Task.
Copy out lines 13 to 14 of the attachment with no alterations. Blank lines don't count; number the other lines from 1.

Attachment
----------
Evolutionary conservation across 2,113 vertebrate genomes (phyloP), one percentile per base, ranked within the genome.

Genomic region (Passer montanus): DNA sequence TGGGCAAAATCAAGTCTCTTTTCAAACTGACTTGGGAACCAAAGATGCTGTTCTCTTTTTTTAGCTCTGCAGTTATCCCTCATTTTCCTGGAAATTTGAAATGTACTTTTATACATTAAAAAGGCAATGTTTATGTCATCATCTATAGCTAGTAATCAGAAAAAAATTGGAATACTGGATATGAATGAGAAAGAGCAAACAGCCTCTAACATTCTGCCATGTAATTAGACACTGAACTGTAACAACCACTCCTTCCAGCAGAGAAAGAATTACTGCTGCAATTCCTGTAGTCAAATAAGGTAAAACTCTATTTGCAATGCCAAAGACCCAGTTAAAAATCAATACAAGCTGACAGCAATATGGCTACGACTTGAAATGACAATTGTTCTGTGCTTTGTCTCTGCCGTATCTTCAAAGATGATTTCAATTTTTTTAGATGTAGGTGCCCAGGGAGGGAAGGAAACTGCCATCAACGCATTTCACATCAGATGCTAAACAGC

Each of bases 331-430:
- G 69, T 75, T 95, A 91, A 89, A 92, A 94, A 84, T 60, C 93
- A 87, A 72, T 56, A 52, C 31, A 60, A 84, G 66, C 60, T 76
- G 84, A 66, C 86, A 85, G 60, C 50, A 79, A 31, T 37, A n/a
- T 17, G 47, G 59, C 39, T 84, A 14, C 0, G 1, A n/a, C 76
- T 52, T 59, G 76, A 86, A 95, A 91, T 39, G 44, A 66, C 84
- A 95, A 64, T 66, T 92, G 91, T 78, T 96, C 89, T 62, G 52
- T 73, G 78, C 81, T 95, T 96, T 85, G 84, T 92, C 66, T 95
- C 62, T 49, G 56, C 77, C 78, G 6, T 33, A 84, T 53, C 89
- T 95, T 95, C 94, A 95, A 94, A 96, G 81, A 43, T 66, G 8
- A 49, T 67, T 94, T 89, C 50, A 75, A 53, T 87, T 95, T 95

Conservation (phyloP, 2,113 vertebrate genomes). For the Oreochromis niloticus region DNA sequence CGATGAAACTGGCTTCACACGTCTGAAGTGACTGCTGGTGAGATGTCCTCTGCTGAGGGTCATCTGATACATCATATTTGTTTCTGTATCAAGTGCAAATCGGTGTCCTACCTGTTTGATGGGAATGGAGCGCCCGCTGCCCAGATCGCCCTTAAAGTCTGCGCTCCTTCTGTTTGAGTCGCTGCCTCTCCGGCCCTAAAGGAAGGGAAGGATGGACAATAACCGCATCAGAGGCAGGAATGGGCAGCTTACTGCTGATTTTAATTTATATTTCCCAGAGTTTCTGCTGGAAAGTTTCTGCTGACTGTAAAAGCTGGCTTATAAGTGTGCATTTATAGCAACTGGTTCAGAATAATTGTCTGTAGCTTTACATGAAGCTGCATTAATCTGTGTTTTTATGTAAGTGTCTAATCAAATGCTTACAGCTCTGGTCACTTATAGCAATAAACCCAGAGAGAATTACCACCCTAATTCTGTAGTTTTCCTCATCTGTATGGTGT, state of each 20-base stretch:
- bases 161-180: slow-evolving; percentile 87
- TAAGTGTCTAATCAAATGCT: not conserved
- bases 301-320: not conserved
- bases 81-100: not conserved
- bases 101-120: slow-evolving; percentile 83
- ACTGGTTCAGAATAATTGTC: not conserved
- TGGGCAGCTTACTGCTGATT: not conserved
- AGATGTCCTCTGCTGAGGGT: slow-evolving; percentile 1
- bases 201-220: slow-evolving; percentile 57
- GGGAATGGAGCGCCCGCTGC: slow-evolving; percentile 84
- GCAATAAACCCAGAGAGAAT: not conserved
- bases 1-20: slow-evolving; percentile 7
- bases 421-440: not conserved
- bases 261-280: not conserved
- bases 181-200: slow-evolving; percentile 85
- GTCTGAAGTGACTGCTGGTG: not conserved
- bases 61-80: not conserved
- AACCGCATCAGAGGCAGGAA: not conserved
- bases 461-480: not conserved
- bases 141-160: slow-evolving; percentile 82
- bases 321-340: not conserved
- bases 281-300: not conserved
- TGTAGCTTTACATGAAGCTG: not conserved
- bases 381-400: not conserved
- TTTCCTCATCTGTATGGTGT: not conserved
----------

- A 49, T 67, T 94, T 89, C 50, A 75, A 53, T 87, T 95, T 95

Conservation (phyloP, 2,113 vertebrate genomes). For the Oreochromis niloticus region DNA sequence CGATGAAACTGGCTTCACACGTCTGAAGTGACTGCTGGTGAGATGTCCTCTGCTGAGGGTCATCTGATACATCATATTTGTTTCTGTATCAAGTGCAAATCGGTGTCCTACCTGTTTGATGGGAATGGAGCGCCCGCTGCCCAGATCGCCCTTAAAGTCTGCGCTCCTTCTGTTTGAGTCGCTGCCTCTCCGGCCCTAAAGGAAGGGAAGGATGGACAATAACCGCATCAGAGGCAGGAATGGGCAGCTTACTGCTGATTTTAATTTATATTTCCCAGAGTTTCTGCTGGAAAGTTTCTGCTGACTGTAAAAGCTGGCTTATAAGTGTGCATTTATAGCAACTGGTTCAGAATAATTGTCTGTAGCTTTACATGAAGCTGCATTAATCTGTGTTTTTATGTAAGTGTCTAATCAAATGCTTACAGCTCTGGTCACTTATAGCAATAAACCCAGAGAGAATTACCACCCTAATTCTGTAGTTTTCCTCATCTGTATGGTGT, state of each 20-base stretch: